Author’s note: This story was adapted from Dr. Martin’s narrative in The Joy of Living: An Autobiography, Volume II.*
Franklin H. Martin, MD, FACS, founder of the American College of Surgeons; his wife, Isabelle; and Isabelle’s niece, Inez Stone, sailed for England in early July 1914, despite the tensions in Europe following the assassination of the Archduke Ferdinand of Austria on June 28. Upon their arrival, Inez left her aunt and uncle and made her way to Munich, Germany, to visit friends at Miss Pattee’s Boarding School.
In London, Dr. Martin presided as the Secretary-General of the Clinical Congress of Surgeons of North America, a gathering of approximately 1,100 American physicians. As the conference concluded, the Americans were stunned to learn of Germany’s declaration of war on Russia on August 1, on France and Belgium a few days later, and Britain’s declaration of war on Germany on August 4. While the Americans maneuvered to secure passage back to the U.S. in the face of travel restrictions and cancellations, Dr. Martin decided he had to travel to Munich to rescue Miss Stone, who had not been heard from since leaving for Munich.
Executing the mission
Dr. Martin arranged for Isabelle to stay with friends in England and set out for Munich, but his trip ended in Paris, which was under military rule. Travel from France to Germany was prohibited, so he returned to London. By chance, Dr. Martin met Mr. John Morron, of New York, NY, and Chicago, IL, at their hotel. Coincidentally, Mr. Morron’s wife was stuck in Munich, and he needed to rescue her. Mr. Morron informed Dr. Martin that he had met Mr. S. Bergman, a wealthy, influential German, who was traveling to Cologne, Germany.
The three men crossed the channel to The Hague, took a train through the Netherlands to the German border, and hired a chauffeur with his canvas-topped Benz to take them to Cologne, where gasoline, embargoed by the military, was unavailable. Mr. Bergman was able to secure a tankful and several additional cans through his car dealership; 60 of his cars at the dealership and 600 in his factory had been taken by the German military.
They followed the Rhine River, only a few miles from the battle lines, passing troops and ammunition wagons without being accosted only because they were mistaken for German officials.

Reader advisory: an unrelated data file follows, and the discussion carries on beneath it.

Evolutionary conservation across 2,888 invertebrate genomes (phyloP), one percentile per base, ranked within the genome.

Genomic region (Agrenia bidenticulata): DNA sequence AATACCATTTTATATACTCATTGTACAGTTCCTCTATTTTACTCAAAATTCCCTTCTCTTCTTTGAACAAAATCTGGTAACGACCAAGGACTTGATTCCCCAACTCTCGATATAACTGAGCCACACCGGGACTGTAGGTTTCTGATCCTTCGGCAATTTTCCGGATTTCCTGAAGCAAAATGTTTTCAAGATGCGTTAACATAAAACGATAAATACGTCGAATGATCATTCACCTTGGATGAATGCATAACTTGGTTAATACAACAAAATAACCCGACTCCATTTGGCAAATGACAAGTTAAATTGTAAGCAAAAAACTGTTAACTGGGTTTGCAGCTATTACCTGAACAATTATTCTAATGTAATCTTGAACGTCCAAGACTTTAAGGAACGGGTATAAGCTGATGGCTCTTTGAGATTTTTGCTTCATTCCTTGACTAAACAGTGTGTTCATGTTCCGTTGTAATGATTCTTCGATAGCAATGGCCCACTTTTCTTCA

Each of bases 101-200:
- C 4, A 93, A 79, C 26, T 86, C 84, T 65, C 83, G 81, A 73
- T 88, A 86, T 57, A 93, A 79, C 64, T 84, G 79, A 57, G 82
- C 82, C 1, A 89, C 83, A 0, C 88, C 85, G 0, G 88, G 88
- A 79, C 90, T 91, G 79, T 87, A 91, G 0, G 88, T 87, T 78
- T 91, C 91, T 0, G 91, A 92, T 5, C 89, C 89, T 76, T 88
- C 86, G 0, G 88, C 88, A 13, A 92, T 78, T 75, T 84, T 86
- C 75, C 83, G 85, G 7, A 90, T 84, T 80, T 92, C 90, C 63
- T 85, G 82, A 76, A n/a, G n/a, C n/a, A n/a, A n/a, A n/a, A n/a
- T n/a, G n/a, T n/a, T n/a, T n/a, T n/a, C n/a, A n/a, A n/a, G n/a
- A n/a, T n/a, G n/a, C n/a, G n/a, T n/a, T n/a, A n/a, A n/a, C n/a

In Munich, Mr. Morron found his wife and joined a group of Americans who were leaving for the U.S. Dr. Martin was greeted at Miss Pattee’s Boarding School with, “‘Uncle Frank!’ from the most surprised and delighted girl in Munich.”
Dr. Martin and the chauffeur were alarmed because automobiles were being conscripted by the military. They decided they must leave Munich at once, but visited a haberdashery first, replacing Dr. Martin’s English derby with a semi-military Prussian cap. Miss Stone wore a gray Bavarian cape with a high, gold-trimmed collar. With a small German flag attached to the radiator, they resembled German officials and were waved through roadblocks as they proceeded to Ingolstadt, where the chauffeur was able to procure more gasoline. After a night in Ansbach, they put the top down, donned goggles, and used the car’s siren to fly unimpeded through the German cities of Frankfurt, Coblenz, Bonn, and Krefeld, where they spent the night. In the morning, they safely crossed the border into Holland at Venloo, but officials confiscated the little flag that had helped save them.
Safe in London, Dr. Martin and Miss Stone visited Ambassador Walter Hines Page at the American Embassy. Impressed by their fearlessness and knowing that the U.S. War Department would be interested in details of their observations in Germany, Ambassador Page sent a reporter to interview Dr. Martin. Within hours, the story was cabled to The New York Times, and Dr. Martin instantly became a war-time hero among his friends (see Figure 1).
Figure 1. Dr. Martin’s New York Times article
*Martin FH. The Joy of Living: An Autobiography, Volume II, 1–33. New York, NY: Doubleday, Doran and Company; 1933.